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CMS Issues Two New Change Requests for Medical Review

Posted on Monday, October 29, 2018 12:21 PM

CMS recently issued two Change Requests (CR) related to medical review.  CR 10930 updates the Medicare Program Integrity Manual to clarify that CMS does not prohibit the use of templates to facilitate record-keeping. However, CMS does not endorse or approve any templates except for the clinical templates it publishes on its website. A physician may choose any template to assist in documenting medical information. Contractors shall consider information captured in templates when conducting medical review.

The National Association for Home Care & Hospice (NAHC) sought clarification from CMS on the implication of the CR for home health providers in light of CMS’ efforts to forward home health templates for the face-to-face encounter and the plan of care. NAHC specifically requested clarification regarding incomplete templates in relation to claim denials. Below is CMS’ response.

“This change request does not fundamentally change the way review contractors review templates. It clarifies that CMS endorses our own templates as the Program Integrity Manual (PIM) previously stated we didn’t endorse or approve any templates. It also reminds review contractors they must review the information contained in templates along with any other documentation they receive in response to an additional documentation request. Review contractors will use their discretion when determining if information captured in a template is sufficient to meet Medicare payment, coverage and coding policy. As the PIM currently describes, there are many types of templates. Some may encourage sufficient information/documentation, while others may not. For example, if a face to face visit is required and the date of the face to face visit is simply noted in a template, we would expect additional documentation of the visit in the medical records. However, if the practitioner has chosen to use a template and sufficiently documented the visit in the template, we would not expect duplicative documentation in another format.”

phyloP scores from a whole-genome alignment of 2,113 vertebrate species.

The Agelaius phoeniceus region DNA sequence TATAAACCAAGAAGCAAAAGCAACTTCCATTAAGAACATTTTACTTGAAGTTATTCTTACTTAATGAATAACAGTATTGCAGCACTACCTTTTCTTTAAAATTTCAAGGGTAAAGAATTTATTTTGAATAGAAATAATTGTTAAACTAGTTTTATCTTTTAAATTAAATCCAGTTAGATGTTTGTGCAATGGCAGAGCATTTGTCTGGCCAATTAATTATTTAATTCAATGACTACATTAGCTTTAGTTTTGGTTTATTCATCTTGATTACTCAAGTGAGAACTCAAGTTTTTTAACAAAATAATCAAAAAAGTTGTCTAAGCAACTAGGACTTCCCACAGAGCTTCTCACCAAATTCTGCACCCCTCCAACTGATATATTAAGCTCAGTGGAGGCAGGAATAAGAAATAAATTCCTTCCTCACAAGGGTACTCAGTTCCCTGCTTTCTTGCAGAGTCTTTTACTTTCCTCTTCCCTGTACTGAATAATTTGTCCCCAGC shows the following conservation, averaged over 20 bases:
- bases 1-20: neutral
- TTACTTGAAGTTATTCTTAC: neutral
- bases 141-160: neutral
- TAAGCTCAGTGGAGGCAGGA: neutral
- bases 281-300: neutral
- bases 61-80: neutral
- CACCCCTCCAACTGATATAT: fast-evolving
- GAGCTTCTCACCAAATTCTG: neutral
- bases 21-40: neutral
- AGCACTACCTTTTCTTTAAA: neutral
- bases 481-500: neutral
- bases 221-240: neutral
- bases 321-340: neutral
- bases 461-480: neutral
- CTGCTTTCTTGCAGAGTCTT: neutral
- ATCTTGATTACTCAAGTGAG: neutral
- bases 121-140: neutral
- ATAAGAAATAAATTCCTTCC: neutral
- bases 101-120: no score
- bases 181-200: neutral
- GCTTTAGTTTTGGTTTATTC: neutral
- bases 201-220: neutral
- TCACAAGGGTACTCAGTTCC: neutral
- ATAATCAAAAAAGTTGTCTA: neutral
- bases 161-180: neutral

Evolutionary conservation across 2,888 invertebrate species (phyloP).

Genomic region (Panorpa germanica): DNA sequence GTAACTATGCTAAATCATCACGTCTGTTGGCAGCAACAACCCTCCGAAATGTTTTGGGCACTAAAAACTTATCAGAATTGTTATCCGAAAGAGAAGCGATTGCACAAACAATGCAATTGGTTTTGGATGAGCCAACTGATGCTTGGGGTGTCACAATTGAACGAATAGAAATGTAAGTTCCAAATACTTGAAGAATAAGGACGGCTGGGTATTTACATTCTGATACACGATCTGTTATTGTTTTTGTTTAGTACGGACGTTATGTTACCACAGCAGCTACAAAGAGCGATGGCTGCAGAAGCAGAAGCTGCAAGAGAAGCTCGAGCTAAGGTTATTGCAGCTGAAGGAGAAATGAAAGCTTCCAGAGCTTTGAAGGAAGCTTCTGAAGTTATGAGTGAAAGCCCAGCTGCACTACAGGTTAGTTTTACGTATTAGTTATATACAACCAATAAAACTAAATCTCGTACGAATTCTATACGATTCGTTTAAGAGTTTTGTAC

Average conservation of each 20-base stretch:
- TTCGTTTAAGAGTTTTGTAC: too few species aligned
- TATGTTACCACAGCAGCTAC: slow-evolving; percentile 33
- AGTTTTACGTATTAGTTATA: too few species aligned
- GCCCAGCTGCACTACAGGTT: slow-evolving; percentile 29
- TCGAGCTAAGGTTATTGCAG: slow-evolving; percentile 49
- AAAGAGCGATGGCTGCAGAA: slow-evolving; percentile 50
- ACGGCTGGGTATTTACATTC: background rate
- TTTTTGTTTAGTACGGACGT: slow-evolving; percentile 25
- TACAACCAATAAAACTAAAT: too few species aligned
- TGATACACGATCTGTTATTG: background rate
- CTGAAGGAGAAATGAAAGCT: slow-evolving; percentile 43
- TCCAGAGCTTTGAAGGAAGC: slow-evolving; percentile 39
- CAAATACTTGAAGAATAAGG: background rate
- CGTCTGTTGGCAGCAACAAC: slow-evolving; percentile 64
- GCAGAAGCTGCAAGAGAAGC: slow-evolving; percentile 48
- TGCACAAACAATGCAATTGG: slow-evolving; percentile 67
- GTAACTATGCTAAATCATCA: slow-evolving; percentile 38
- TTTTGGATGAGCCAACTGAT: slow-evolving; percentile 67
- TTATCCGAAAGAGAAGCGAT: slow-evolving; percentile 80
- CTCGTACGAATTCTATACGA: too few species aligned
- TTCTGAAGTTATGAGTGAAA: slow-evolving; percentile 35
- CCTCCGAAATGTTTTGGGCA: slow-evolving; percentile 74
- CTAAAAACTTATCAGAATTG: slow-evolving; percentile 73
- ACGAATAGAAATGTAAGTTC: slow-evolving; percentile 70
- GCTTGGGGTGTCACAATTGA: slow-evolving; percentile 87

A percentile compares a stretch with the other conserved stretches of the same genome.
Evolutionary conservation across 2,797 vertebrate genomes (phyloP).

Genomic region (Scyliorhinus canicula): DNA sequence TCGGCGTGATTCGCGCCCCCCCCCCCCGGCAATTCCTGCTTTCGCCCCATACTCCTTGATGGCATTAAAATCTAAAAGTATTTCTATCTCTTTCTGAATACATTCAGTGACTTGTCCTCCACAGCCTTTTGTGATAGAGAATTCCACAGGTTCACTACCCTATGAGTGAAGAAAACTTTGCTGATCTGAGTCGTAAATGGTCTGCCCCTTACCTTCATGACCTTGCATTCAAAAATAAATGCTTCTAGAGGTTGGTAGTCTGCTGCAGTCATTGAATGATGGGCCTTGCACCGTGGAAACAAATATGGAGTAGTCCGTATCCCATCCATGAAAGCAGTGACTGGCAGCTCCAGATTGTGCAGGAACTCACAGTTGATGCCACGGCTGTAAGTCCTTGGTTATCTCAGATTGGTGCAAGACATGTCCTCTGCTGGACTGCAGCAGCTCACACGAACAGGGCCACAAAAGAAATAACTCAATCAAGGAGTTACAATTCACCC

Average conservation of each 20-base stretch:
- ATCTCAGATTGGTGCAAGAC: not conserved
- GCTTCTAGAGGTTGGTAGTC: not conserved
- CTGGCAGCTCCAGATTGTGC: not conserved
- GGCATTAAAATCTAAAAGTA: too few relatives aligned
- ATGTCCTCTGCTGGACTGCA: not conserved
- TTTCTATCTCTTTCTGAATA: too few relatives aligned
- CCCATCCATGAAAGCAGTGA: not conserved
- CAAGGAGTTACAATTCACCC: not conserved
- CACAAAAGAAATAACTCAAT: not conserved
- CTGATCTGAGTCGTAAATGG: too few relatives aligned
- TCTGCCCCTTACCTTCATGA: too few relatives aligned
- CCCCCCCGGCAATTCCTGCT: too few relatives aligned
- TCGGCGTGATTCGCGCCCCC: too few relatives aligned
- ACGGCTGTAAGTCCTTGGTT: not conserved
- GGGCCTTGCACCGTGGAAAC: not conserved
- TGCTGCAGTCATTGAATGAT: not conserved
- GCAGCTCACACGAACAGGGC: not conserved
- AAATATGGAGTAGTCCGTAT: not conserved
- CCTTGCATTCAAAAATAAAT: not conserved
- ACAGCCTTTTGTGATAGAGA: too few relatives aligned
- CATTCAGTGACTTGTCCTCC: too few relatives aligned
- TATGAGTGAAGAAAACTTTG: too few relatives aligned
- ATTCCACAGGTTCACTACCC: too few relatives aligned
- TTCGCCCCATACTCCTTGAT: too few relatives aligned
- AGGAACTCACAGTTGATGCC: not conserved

CMS also issued CR 10963 which clarifies that One-on-one education can be conducted based on reviews done by the Medicare Administrative Contractors, Recovery Audit Contractors or Supplemental Medical Review Contractor and that for Targeted Probe and Educate (TPE), TPE specific reporting letters shall not be considered or reported as one on one education.

CMS wants contractors to know that One-on-one education is intended to reduce the paid claims error rate by notifying, either in writing or orally, the individual billing entities of review findings identified on specific claims or a group of claims.

Source: NAHC Report

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